Spring break of her junior year, Rozman toured Pratt and other New York City colleges, looking for one that combined a robust fashion program with a respected volleyball program. At Pratt, she talked with head coach Louis Sepulveda, and got an inside look at the program. Then, later in her club volleyball season, Sepulveda came to watch Rozman play and knew she was the right fit for their team.
“He went and he saw me play,” Rozman said, “and then after I played, he was like, ‘OK, we’re gonna offer you this scholarship, and we definitely want you to be on our team.’”
After that, Rozman said the choice was easy. Not only had she found the perfect school, but she had fallen in love with the location as well.
“Pratt is definitely the obvious choice,” Rozman said. “When we went to New York, I was like, ‘I love it here.’ It’s definitely where I want to be, minus the climate. I hate the cold, but I’ll get used to it [because] I love New York, and it’s so cool.”
Although she is looking forward to joining a new team and throwing herself into fashion next year, there is a lot at McCallum to miss.
“I’ll definitely come away from McCallum with a ton of friendships. I’ve made some of my best friends on the [volleyball] team,” Rozman said. “Whenever we’re together, we just have so much fun. I can’t imagine my high school experience without volleyball.”
She also credits the school with helping her evolve, finding her focus and her passions.
“Thinking about the growth that I’ve had, starting freshman year I was so different than I am now. I was not really passionate about anything,” Rozman joked. “You can also tell by my style. It’s changed a lot. I don’t know what I was wearing freshman year, but it was not cute, I can tell you that. I think it’s just really interesting that McCallum itself has shaped me into who I am.”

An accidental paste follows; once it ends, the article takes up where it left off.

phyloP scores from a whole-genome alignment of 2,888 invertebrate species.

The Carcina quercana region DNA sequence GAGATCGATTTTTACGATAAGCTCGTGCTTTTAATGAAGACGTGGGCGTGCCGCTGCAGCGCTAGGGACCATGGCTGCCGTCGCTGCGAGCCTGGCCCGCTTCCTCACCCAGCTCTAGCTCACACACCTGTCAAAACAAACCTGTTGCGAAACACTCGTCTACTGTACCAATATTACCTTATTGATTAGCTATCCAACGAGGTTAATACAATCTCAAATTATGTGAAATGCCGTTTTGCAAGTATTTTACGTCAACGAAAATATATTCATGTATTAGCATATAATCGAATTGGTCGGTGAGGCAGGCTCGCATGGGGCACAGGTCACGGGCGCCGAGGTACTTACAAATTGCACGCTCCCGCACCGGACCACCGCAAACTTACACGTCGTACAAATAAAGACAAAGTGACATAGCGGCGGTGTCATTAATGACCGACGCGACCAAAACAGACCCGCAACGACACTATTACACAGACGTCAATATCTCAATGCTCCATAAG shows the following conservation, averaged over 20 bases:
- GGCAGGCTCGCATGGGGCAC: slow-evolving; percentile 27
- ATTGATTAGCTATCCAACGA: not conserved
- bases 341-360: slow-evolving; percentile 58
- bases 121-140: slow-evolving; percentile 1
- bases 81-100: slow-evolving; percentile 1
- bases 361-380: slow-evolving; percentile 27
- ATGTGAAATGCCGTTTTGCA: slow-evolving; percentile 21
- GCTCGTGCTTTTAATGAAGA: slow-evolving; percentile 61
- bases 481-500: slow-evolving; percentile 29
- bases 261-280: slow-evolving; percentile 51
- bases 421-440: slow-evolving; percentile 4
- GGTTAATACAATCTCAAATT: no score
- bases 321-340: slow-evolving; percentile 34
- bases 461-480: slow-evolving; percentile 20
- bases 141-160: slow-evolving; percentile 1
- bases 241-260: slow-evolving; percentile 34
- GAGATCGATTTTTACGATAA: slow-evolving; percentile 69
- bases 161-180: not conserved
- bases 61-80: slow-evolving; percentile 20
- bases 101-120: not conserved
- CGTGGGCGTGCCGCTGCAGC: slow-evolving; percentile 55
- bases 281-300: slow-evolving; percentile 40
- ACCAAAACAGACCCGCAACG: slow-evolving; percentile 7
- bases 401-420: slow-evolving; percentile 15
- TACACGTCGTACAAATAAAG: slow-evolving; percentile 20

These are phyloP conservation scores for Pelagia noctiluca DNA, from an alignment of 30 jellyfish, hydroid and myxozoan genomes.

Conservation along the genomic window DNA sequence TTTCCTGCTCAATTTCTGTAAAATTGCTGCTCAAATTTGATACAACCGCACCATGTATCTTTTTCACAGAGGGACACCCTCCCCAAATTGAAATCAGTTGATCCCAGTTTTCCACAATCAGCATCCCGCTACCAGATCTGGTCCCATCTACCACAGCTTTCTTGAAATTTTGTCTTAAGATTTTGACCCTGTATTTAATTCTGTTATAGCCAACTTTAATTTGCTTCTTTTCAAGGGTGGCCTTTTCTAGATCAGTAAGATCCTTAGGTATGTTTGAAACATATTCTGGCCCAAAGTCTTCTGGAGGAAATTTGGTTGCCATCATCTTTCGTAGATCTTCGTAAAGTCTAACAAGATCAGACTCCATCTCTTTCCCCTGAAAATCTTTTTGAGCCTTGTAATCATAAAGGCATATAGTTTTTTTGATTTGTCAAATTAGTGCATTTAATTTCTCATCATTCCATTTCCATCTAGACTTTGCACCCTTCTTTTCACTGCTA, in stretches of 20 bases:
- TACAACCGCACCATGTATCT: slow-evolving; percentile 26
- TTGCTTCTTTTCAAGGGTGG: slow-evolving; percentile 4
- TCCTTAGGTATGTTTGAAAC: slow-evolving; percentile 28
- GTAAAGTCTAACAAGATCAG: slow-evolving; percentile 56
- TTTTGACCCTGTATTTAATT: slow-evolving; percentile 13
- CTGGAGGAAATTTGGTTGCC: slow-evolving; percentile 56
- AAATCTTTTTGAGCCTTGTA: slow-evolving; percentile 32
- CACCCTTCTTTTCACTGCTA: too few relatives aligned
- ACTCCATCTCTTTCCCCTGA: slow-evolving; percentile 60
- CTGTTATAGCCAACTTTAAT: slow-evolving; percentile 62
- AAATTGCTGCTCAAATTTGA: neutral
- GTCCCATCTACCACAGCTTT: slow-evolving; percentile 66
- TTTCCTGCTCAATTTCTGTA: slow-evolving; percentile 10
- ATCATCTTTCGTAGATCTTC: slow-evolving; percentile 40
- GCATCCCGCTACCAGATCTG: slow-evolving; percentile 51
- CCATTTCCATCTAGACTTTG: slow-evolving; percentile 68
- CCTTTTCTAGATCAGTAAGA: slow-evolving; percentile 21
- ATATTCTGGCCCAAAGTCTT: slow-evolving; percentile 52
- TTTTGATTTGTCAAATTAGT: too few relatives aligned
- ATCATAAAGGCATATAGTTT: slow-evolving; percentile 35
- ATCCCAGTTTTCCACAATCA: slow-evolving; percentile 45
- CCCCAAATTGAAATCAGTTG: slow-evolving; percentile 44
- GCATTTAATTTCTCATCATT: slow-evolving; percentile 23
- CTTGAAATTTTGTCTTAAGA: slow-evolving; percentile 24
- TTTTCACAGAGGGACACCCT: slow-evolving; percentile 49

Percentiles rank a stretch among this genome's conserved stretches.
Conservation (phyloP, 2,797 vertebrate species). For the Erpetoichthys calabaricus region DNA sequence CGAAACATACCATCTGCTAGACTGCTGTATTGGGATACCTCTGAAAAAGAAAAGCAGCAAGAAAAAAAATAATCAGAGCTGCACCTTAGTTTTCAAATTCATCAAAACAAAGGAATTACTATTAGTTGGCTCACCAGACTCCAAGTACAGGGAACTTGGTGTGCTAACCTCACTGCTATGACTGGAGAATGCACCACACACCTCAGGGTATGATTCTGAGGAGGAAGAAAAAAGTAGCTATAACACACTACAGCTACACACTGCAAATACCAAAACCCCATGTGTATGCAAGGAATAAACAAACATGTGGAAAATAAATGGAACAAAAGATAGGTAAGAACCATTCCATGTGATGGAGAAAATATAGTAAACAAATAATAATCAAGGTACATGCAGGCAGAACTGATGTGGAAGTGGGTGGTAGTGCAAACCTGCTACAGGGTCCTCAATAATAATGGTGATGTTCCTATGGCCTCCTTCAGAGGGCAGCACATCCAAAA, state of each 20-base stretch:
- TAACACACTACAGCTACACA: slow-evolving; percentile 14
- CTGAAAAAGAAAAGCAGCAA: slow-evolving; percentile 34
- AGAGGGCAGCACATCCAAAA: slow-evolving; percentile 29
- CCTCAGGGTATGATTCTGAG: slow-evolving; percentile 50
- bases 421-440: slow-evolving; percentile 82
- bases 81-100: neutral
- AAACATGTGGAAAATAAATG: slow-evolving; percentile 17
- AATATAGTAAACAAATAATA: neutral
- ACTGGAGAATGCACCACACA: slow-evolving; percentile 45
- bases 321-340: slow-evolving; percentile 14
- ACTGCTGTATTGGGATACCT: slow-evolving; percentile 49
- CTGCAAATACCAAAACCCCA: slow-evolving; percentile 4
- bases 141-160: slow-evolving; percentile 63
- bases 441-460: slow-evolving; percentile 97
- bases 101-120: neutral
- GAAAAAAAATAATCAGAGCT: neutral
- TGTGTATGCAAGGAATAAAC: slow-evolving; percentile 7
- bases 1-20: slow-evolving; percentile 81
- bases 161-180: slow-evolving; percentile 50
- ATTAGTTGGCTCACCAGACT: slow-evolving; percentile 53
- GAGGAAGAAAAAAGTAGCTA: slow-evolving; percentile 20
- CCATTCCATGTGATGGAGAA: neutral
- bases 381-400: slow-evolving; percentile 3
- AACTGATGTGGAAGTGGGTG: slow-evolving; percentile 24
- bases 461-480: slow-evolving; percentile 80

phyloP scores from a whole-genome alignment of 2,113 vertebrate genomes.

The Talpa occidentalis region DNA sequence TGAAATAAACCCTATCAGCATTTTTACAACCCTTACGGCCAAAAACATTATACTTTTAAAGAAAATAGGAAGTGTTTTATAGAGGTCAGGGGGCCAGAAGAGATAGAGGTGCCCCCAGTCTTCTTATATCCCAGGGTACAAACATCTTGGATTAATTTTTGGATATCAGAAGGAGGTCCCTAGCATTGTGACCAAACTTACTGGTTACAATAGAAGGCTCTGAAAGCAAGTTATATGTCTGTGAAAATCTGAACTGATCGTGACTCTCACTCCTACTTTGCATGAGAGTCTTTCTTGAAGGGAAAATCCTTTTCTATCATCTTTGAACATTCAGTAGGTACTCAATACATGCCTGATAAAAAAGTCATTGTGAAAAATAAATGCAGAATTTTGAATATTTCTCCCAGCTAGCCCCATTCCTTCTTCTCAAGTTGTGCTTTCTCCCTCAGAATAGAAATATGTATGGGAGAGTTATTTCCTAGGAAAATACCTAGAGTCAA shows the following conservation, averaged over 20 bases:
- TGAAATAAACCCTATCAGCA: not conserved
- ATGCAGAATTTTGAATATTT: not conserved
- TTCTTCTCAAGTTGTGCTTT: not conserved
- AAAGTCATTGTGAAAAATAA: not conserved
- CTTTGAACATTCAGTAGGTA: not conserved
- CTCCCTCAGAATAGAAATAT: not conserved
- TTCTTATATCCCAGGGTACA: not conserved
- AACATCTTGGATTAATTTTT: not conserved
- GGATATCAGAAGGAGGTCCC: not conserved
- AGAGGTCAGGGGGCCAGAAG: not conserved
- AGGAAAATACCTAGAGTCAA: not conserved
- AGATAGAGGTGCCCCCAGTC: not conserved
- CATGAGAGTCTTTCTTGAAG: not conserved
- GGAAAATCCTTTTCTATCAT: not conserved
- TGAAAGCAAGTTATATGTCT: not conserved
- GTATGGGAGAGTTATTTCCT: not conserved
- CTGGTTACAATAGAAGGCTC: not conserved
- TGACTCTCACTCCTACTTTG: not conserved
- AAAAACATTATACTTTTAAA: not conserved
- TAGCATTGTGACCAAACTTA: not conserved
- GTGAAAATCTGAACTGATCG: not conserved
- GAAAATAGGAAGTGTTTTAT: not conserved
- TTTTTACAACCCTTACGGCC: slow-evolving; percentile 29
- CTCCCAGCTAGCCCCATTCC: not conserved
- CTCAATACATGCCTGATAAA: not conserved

If McCallum has shaped Rozman, the reverse could also be said about her shaping McCallum. She has been incredibly involved, from heading the environmental committee of the student council and organizing volunteer cleanups to showing off her talent in pottery throwing on the school’s ceramics Instagram account. One thing is for sure, her attitude and infectious sense of humor will be missed.
“I just feel like Shaine is one of those rare people that you cannot not like,” Northcutt said. “She just radiates positive energy, and she is very sincere. There’s nothing artificial about her. She leads by example, and so when people see her focused on the court, and when people see her wanting to win, they just fall into that because she’s just inspiring to watch.”
Rozman has been keeping busy even during the coronavirus shutdown. The fashion designer is using her time and talents to design and produce handmade masks with the local business Mapenzi. For each purchase, the company employs a seamstress in Uganda and provides her with the materials to make masks for her own community.
As for next year, Pratt staff is expecting to reopen to some extent next semester, even if there hasn’t been an official word. If all goes to plan, in the fall, Shaine Rozman will start the next chapter of her life doing what she does best: combining her passions and spreading her signature joy to the big city.
“I’m looking forward to the fashion program at Pratt and getting to learn more in-depth. I’m good at making clothes, I guess, but I don’t really know all the things that go along with it, and I’m still learning now how much there is to learn,” Rozman said. “I’m excited to be in New York and to be getting to learn all of that in the fashion capital of the world.”